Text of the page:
There is distance between ourselves and whatever or whomever we are fixing. Fixing is a form of judgment. All judgment creates distance, a disconnection, an experience of difference. In fixing there is an inequality of expertise that can easily become a moral distance. We cannot serve at a distance. We can only serve that to which we are profoundly connected, that which we are willing to touch. This is Mother Teresa’s basic message. We serve life not because it is broken but because it is holy.

If helping is an experience of strength, fixing is an experience of mastery and expertise. Service, on the other hand, is an experience of mystery, surrender, and awe. A fixer has the illusion of being casual. A server knows that he or she is being used and has a willingness to be used in the service of something greater, something essentially unknown. Fixing and helping are very personal; they are very particular, concrete and specific. We fix and help many different things in our lifetimes, but when we serve we are always serving the same thing. Everyone who has ever served through the history of time serves the same thing. We are servers of the wholeness and mystery in life.

The bottom line, of course, is that we can fix without serving. And we can help without serving. And we can serve without fixing or helping. I think I would go so far as to say that fixing and helping may often be the work of
the ego and service is the work of the soul. They may look similar if you’re watching from the outside, but the inner experience is different. The outcome is often different too.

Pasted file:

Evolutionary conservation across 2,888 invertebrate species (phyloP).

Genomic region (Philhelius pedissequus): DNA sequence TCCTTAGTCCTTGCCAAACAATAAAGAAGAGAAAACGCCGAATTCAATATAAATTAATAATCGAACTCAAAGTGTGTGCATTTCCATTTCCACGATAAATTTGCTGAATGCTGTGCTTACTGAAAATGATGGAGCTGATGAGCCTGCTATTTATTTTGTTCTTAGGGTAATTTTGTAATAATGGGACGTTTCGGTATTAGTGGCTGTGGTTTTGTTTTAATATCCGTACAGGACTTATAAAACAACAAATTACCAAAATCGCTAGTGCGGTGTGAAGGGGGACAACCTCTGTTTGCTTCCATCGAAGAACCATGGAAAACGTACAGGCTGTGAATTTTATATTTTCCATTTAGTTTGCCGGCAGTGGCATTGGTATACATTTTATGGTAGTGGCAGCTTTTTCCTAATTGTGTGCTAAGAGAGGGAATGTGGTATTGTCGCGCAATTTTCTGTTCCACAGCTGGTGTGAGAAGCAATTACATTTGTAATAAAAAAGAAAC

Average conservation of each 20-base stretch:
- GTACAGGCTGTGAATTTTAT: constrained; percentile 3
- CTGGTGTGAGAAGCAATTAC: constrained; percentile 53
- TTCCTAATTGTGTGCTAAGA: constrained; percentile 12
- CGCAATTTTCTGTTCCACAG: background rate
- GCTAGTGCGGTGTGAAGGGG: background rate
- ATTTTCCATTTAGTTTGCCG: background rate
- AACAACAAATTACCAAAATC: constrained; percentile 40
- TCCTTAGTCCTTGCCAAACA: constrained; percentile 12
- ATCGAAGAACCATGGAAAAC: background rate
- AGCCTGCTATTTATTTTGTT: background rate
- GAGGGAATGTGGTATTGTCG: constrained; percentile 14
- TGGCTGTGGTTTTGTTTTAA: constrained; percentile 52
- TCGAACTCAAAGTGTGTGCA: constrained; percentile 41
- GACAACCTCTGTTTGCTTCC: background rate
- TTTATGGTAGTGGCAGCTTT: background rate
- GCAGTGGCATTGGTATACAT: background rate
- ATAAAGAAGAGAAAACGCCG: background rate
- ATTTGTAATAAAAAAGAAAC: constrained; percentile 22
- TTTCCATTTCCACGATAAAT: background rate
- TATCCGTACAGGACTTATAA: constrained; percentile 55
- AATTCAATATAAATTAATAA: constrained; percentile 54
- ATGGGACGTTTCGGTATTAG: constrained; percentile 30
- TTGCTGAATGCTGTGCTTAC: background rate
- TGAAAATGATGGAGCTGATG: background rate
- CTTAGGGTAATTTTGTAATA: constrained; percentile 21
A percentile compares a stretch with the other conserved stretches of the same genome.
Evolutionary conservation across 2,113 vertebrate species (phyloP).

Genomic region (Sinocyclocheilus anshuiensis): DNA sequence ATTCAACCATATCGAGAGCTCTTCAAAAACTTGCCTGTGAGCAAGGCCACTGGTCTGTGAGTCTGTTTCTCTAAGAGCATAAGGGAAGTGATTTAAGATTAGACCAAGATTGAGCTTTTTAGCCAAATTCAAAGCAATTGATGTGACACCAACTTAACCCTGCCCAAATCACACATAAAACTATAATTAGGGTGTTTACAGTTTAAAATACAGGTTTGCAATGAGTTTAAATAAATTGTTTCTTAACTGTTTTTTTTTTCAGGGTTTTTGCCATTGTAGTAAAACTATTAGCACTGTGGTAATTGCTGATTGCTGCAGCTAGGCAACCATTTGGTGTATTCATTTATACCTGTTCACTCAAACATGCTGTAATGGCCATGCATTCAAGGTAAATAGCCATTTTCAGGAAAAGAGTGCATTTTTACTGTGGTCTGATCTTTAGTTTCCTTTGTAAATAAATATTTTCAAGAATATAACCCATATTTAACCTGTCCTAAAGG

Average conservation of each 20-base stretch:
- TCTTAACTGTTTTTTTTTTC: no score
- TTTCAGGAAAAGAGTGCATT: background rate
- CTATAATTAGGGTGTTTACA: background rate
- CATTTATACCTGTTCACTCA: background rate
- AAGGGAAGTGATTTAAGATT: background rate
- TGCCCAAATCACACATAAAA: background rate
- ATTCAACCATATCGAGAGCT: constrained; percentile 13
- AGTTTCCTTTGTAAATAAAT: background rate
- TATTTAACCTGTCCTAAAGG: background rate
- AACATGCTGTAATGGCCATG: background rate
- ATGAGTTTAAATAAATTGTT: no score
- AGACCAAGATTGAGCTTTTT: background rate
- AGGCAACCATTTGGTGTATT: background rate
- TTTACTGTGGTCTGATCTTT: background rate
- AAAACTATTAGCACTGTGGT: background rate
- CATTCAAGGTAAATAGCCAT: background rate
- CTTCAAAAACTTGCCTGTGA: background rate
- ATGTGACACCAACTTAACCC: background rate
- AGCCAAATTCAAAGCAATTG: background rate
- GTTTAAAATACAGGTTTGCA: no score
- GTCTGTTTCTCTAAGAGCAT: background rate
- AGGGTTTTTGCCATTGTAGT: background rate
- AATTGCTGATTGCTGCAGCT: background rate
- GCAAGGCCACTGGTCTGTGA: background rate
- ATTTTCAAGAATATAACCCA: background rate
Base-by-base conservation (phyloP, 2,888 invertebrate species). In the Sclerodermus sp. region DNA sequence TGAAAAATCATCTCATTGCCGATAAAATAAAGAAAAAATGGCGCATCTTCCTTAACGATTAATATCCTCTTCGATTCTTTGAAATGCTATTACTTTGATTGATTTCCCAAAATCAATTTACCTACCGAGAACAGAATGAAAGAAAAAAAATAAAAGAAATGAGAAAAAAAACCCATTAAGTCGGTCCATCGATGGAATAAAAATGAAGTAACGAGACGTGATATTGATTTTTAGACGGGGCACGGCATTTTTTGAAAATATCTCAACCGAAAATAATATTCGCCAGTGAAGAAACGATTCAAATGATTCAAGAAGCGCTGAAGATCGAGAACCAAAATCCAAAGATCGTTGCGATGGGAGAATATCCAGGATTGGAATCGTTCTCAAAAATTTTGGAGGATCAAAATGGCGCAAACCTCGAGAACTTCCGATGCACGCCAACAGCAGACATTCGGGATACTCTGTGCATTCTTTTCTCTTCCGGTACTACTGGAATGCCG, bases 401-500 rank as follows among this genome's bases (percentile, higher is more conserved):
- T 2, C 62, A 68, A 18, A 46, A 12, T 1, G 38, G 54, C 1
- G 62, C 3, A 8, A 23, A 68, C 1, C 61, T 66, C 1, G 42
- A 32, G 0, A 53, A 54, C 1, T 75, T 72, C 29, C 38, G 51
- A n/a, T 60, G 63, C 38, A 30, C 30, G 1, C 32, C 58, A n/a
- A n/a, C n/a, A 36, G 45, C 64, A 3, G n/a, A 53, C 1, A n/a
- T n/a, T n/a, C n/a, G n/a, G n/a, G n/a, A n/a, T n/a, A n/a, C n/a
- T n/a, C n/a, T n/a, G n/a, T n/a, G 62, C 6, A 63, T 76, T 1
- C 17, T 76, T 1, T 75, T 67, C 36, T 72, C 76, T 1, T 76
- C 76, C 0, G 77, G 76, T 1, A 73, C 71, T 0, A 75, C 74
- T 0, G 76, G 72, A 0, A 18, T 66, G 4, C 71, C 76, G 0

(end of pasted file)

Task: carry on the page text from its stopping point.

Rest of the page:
Our service serves us as well as others. That which uses us strengthens us. Over time, fixing and helping are draining, depleting. Over time we burn out. Service is renewing. When we serve, our work itself will sustain us.

Service rests on the basic premise that the nature of life is sacred, that life is a holy mystery, which has an unknown purpose. When we serve, we know that we belong to life and to that purpose. Fundamentally, helping, fixing, and service are ways of seeing life. When you help you see life as weak, when you fix, you see life as broken. When you serve, you see life as whole. From the perspective of service, we are all connected. All suffering is like my suffering and all joy is like my joy. The impulse to serve emerges naturally and inevitably from this way of seeing.

Lastly, fixing and helping is the basis of curing, but not of healing. In 40 years of chronic illness I have been helped by many people and fixed by a great many others who did not recognize my wholeness. All that fixing and helping left me wounded in some important and fundamental ways. Only service heals.”